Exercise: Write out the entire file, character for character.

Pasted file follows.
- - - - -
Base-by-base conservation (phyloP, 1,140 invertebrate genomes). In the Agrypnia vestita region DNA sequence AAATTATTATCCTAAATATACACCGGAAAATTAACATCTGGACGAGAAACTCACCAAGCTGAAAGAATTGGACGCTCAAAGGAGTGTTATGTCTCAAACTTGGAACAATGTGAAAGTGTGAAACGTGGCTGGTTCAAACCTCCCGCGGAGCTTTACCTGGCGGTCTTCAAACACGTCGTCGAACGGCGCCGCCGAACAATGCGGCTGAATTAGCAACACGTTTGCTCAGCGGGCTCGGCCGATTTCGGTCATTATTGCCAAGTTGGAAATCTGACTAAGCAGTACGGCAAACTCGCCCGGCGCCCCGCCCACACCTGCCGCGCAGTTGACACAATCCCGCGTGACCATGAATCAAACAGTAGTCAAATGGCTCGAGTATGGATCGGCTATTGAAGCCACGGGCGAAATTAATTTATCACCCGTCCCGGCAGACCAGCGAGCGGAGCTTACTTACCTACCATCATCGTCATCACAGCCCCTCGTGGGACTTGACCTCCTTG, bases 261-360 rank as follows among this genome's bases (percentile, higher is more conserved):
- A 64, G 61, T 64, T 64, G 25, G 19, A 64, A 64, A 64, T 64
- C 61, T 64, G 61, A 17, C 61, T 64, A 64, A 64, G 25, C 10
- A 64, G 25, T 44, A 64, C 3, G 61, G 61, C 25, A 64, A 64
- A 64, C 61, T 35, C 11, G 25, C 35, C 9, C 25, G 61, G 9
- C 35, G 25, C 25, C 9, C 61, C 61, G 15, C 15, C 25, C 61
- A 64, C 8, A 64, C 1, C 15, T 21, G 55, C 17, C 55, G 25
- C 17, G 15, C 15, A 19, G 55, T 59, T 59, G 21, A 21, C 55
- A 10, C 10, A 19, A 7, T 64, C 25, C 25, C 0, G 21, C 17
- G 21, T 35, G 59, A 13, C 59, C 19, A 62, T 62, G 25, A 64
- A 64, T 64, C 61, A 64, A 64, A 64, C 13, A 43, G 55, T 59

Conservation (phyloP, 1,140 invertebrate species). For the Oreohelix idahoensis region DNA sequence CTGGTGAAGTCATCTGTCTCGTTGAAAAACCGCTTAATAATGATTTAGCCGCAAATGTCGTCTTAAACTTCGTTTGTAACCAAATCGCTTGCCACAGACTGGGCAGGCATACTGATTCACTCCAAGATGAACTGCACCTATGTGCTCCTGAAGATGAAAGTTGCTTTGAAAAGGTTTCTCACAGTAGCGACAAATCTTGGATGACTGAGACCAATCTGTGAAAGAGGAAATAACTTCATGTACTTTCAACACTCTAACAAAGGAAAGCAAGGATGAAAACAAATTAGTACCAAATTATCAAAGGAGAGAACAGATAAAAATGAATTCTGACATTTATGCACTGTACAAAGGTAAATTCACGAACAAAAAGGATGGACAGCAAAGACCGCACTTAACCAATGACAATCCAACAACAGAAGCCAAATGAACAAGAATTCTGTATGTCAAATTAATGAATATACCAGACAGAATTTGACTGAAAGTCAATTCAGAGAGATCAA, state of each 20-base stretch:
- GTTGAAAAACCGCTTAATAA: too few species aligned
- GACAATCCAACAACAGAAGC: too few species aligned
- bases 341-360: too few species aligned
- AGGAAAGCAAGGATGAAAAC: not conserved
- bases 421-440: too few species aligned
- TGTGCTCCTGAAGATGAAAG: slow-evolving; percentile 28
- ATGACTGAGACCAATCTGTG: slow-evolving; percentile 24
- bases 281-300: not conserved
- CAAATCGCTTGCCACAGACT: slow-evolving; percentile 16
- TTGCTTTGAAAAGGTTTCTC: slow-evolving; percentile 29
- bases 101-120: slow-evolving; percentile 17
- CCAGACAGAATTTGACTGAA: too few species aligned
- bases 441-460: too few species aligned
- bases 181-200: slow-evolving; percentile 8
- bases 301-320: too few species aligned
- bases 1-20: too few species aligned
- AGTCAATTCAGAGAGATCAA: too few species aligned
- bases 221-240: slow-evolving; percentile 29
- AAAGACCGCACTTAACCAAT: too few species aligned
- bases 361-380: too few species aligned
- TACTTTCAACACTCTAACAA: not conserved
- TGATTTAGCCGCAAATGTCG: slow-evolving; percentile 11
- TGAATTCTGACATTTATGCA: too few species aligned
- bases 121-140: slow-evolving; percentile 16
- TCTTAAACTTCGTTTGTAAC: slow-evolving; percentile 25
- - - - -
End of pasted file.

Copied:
Base-by-base conservation (phyloP, 1,140 invertebrate genomes). In the Agrypnia vestita region DNA sequence AAATTATTATCCTAAATATACACCGGAAAATTAACATCTGGACGAGAAACTCACCAAGCTGAAAGAATTGGACGCTCAAAGGAGTGTTATGTCTCAAACTTGGAACAATGTGAAAGTGTGAAACGTGGCTGGTTCAAACCTCCCGCGGAGCTTTACCTGGCGGTCTTCAAACACGTCGTCGAACGGCGCCGCCGAACAATGCGGCTGAATTAGCAACACGTTTGCTCAGCGGGCTCGGCCGATTTCGGTCATTATTGCCAAGTTGGAAATCTGACTAAGCAGTACGGCAAACTCGCCCGGCGCCCCGCCCACACCTGCCGCGCAGTTGACACAATCCCGCGTGACCATGAATCAAACAGTAGTCAAATGGCTCGAGTATGGATCGGCTATTGAAGCCACGGGCGAAATTAATTTATCACCCGTCCCGGCAGACCAGCGAGCGGAGCTTACTTACCTACCATCATCGTCATCACAGCCCCTCGTGGGACTTGACCTCCTTG, bases 261-360 rank as follows among this genome's bases (percentile, higher is more conserved):
- A 64, G 61, T 64, T 64, G 25, G 19, A 64, A 64, A 64, T 64
- C 61, T 64, G 61, A 17, C 61, T 64, A 64, A 64, G 25, C 10
- A 64, G 25, T 44, A 64, C 3, G 61, G 61, C 25, A 64, A 64
- A 64, C 61, T 35, C 11, G 25, C 35, C 9, C 25, G 61, G 9
- C 35, G 25, C 25, C 9, C 61, C 61, G 15, C 15, C 25, C 61
- A 64, C 8, A 64, C 1, C 15, T 21, G 55, C 17, C 55, G 25
- C 17, G 15, C 15, A 19, G 55, T 59, T 59, G 21, A 21, C 55
- A 10, C 10, A 19, A 7, T 64, C 25, C 25, C 0, G 21, C 17
- G 21, T 35, G 59, A 13, C 59, C 19, A 62, T 62, G 25, A 64
- A 64, T 64, C 61, A 64, A 64, A 64, C 13, A 43, G 55, T 59

Conservation (phyloP, 1,140 invertebrate species). For the Oreohelix idahoensis region DNA sequence CTGGTGAAGTCATCTGTCTCGTTGAAAAACCGCTTAATAATGATTTAGCCGCAAATGTCGTCTTAAACTTCGTTTGTAACCAAATCGCTTGCCACAGACTGGGCAGGCATACTGATTCACTCCAAGATGAACTGCACCTATGTGCTCCTGAAGATGAAAGTTGCTTTGAAAAGGTTTCTCACAGTAGCGACAAATCTTGGATGACTGAGACCAATCTGTGAAAGAGGAAATAACTTCATGTACTTTCAACACTCTAACAAAGGAAAGCAAGGATGAAAACAAATTAGTACCAAATTATCAAAGGAGAGAACAGATAAAAATGAATTCTGACATTTATGCACTGTACAAAGGTAAATTCACGAACAAAAAGGATGGACAGCAAAGACCGCACTTAACCAATGACAATCCAACAACAGAAGCCAAATGAACAAGAATTCTGTATGTCAAATTAATGAATATACCAGACAGAATTTGACTGAAAGTCAATTCAGAGAGATCAA, state of each 20-base stretch:
- GTTGAAAAACCGCTTAATAA: too few species aligned
- GACAATCCAACAACAGAAGC: too few species aligned
- bases 341-360: too few species aligned
- AGGAAAGCAAGGATGAAAAC: not conserved
- bases 421-440: too few species aligned
- TGTGCTCCTGAAGATGAAAG: slow-evolving; percentile 28
- ATGACTGAGACCAATCTGTG: slow-evolving; percentile 24
- bases 281-300: not conserved
- CAAATCGCTTGCCACAGACT: slow-evolving; percentile 16
- TTGCTTTGAAAAGGTTTCTC: slow-evolving; percentile 29
- bases 101-120: slow-evolving; percentile 17
- CCAGACAGAATTTGACTGAA: too few species aligned
- bases 441-460: too few species aligned
- bases 181-200: slow-evolving; percentile 8
- bases 301-320: too few species aligned
- bases 1-20: too few species aligned
- AGTCAATTCAGAGAGATCAA: too few species aligned
- bases 221-240: slow-evolving; percentile 29
- AAAGACCGCACTTAACCAAT: too few species aligned
- bases 361-380: too few species aligned
- TACTTTCAACACTCTAACAA: not conserved
- TGATTTAGCCGCAAATGTCG: slow-evolving; percentile 11
- TGAATTCTGACATTTATGCA: too few species aligned
- bases 121-140: slow-evolving; percentile 16
- TCTTAAACTTCGTTTGTAAC: slow-evolving; percentile 25